Shawn Skillman, a spokesman for Blue Cross Blue Shield in South Carolina, hopes people will “walk through lunch” instead of work through their lunch hour to improve their health.
Nearly 1,000 people showed up to walk the four laps around the State House at National Walk at Lunch Day.
Barbara and Richard Walkers have been faithful attendants of Walk at Lunch Day for the 11 years. When they are not walking, they get their exercise from square dancing, which they started as a date night in 1982.
Tonna Okei is the chairman of an African community organization of Columbia. He believes events like the Walk at Lunch Day are great for encouraging unity in the Columbia community.
Columbia put its foot forward on April 26 for National Walk at Lunch Day.
Nearly 1,000 people showed up during their lunch hour to walk the four laps around the State House, the distance of a mile. Blue Cross Blue Shield of South Carolina partnered with local businesses to bring about the 11th National Walk at Lunch Day, an event meant to encourage a healthier life style.
“You hear people saying all the time, ‘I’m going to work through lunch.’ Well, Blue Cross Blue Shield wants you to walk through lunch,” said Shawn Skillman, media relations strategist for the health insurance company.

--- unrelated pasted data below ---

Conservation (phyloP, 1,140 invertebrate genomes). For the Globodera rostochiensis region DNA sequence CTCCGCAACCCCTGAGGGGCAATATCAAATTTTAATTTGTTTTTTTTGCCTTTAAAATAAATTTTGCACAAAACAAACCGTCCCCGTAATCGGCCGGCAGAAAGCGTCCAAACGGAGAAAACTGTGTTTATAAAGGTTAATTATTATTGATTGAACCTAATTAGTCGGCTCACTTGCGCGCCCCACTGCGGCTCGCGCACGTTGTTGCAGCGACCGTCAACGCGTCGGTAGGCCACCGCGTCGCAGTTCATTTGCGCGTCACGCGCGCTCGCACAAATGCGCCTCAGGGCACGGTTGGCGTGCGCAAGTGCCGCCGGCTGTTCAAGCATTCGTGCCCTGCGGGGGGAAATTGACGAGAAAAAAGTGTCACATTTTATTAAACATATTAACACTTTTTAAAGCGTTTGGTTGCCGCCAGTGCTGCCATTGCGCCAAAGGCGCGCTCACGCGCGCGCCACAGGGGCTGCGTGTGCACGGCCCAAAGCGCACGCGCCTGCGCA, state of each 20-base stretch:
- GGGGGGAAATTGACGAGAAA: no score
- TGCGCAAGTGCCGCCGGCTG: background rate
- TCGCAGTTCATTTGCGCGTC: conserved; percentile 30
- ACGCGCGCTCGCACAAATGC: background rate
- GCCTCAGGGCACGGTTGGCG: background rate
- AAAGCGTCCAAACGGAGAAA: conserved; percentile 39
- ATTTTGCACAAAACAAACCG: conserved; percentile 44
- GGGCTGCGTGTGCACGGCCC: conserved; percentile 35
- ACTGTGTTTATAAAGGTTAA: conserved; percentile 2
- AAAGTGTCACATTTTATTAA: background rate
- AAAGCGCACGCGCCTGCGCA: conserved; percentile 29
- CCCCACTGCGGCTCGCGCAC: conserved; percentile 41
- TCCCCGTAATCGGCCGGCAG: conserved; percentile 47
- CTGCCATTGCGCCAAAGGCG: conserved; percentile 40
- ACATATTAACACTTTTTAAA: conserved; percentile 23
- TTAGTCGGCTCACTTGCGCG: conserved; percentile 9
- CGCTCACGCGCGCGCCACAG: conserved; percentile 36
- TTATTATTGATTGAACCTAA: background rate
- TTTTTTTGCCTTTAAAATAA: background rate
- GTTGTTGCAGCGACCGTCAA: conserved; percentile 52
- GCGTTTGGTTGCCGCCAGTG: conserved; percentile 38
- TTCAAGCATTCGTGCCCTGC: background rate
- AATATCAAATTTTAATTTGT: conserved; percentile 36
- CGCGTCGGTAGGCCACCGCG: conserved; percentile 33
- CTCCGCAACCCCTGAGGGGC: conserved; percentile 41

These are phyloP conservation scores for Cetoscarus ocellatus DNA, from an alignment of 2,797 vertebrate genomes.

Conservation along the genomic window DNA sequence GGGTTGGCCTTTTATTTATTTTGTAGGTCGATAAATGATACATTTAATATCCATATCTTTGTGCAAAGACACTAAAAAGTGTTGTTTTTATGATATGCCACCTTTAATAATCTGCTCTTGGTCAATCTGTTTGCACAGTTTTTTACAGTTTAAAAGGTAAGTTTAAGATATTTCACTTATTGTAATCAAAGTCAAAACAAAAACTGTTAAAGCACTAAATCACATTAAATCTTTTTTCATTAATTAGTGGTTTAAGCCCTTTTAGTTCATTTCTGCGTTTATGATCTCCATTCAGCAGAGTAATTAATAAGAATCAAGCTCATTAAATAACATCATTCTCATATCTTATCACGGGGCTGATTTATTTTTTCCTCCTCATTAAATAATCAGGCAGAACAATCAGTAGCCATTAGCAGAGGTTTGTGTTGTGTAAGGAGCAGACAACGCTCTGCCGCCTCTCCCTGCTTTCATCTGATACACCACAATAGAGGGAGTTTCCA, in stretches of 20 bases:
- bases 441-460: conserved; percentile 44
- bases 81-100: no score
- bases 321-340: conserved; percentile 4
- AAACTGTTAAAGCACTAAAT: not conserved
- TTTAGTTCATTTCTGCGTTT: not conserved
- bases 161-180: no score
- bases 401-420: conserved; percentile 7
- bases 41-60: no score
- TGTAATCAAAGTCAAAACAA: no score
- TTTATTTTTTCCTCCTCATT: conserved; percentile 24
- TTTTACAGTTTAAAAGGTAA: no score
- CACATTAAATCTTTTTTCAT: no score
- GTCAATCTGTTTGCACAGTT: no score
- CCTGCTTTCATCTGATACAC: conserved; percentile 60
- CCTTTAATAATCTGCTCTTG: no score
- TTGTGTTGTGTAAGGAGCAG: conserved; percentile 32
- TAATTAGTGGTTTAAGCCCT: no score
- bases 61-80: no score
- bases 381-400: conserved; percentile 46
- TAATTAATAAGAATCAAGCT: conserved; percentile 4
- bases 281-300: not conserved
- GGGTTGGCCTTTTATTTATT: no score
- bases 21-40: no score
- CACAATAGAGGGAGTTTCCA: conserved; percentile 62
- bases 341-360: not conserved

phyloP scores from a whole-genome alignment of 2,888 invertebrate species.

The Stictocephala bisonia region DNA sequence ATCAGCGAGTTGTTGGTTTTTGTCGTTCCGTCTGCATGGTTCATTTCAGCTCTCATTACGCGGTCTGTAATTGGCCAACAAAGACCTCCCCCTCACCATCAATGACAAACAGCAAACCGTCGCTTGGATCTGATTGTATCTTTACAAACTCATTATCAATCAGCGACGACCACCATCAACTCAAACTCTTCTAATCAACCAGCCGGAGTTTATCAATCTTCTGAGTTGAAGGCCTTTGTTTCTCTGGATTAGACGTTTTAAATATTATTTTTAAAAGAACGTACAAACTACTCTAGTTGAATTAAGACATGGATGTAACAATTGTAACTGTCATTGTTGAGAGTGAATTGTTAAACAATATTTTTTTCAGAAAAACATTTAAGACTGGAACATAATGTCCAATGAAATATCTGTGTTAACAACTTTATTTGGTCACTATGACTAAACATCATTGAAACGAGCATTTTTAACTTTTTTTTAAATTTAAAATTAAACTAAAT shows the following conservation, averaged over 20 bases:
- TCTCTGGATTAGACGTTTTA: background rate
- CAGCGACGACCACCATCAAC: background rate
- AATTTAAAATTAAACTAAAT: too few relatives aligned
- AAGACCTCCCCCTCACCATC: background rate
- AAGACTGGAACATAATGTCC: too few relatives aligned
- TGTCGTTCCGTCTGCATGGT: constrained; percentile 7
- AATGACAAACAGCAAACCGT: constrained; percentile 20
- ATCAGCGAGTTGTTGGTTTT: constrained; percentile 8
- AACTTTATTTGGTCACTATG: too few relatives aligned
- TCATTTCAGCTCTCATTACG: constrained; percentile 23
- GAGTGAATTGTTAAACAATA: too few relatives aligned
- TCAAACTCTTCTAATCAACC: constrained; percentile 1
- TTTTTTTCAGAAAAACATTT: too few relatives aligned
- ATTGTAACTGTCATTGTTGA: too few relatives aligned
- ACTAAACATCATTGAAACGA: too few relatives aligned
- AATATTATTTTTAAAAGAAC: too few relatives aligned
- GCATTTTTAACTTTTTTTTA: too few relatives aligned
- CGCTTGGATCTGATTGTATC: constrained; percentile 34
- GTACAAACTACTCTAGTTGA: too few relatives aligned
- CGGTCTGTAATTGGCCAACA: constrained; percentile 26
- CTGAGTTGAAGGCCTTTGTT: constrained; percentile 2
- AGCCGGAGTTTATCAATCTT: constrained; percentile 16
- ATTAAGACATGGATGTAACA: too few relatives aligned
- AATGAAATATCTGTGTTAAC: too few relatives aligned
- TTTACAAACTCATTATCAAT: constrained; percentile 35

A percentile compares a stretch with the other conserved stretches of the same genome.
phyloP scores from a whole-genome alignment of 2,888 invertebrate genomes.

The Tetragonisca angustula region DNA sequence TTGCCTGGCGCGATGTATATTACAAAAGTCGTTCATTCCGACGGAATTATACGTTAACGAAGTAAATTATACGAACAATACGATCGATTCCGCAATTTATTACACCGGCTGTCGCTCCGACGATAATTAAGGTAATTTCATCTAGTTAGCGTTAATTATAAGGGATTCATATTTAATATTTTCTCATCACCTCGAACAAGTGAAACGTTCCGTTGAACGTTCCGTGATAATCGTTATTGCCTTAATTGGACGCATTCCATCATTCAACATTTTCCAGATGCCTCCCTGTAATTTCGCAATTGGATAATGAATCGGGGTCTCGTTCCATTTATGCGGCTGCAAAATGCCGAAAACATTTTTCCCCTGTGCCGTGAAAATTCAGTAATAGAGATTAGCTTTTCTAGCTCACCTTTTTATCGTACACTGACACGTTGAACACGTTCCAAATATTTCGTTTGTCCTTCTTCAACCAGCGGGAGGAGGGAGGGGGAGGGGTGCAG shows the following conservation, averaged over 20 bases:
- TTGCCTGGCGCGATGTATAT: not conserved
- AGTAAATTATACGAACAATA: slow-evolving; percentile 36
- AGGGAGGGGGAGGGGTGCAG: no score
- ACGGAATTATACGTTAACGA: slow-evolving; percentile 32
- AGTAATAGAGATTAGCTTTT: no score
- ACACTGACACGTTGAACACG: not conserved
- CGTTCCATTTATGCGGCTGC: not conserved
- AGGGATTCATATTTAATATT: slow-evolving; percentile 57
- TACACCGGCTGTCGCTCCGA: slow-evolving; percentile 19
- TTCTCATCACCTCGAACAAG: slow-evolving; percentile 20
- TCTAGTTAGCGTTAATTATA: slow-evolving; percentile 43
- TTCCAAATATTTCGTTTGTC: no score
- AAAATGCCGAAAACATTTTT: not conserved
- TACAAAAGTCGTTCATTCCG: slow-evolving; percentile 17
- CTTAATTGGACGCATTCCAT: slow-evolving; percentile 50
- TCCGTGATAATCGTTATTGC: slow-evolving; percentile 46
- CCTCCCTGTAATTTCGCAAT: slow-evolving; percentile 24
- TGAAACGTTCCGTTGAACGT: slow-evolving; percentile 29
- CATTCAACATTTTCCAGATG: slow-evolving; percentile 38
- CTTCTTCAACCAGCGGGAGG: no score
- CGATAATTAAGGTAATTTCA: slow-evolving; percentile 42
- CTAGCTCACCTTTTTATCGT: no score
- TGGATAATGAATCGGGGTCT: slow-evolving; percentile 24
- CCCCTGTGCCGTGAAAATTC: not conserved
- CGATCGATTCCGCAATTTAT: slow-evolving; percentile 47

The company encourages people to walk 30 minutes for one day in hope of kickstarting healthy habits.
“You started walking at lunch today, ok, what about Monday of next week? What about Wednesday of next week? What about a month from today?” Skillman said. “As you start doing this more, maybe a month goes by and you realize you walked every day this month and fell great. Thats our goal.”
According to the American Heart Association, walking at least 30 minutes a day has a plethora of health benefits such as:
- strengthening your heart
- reducing the risk of certain diseases like asthma, Type 2 diabetes and some types of cancers.
- helps maintain ideal weight
- prevents dementia
- increases energy level
- helps fight depression
Participants were also quick to point out that health benefits weren’t the only reason they wanted to join in the walk.
Barbara and Richard Walker have been attending Walk at Lunch since it first started 11 years ago.
“I enjoy walking. I need the exercise and I enjoy it very much,” Richard Walker said. “Plus we see friends around every year.”
Walking also encourages a sense of community.
“When we walk together we can live together,” said Tonna Okei. Okei is the chairman of the South Carolina Organization of African Unity, a group that helps aid the integration of African migrants into American society and also helps African Americans connect with their heritage.
“Everyone gathered here of all faiths, religions, class. This is what we want to see here in South Carolina.”
Blue Cross Blue Shield companies across the nation hosted Walk at Lunch Day in different states.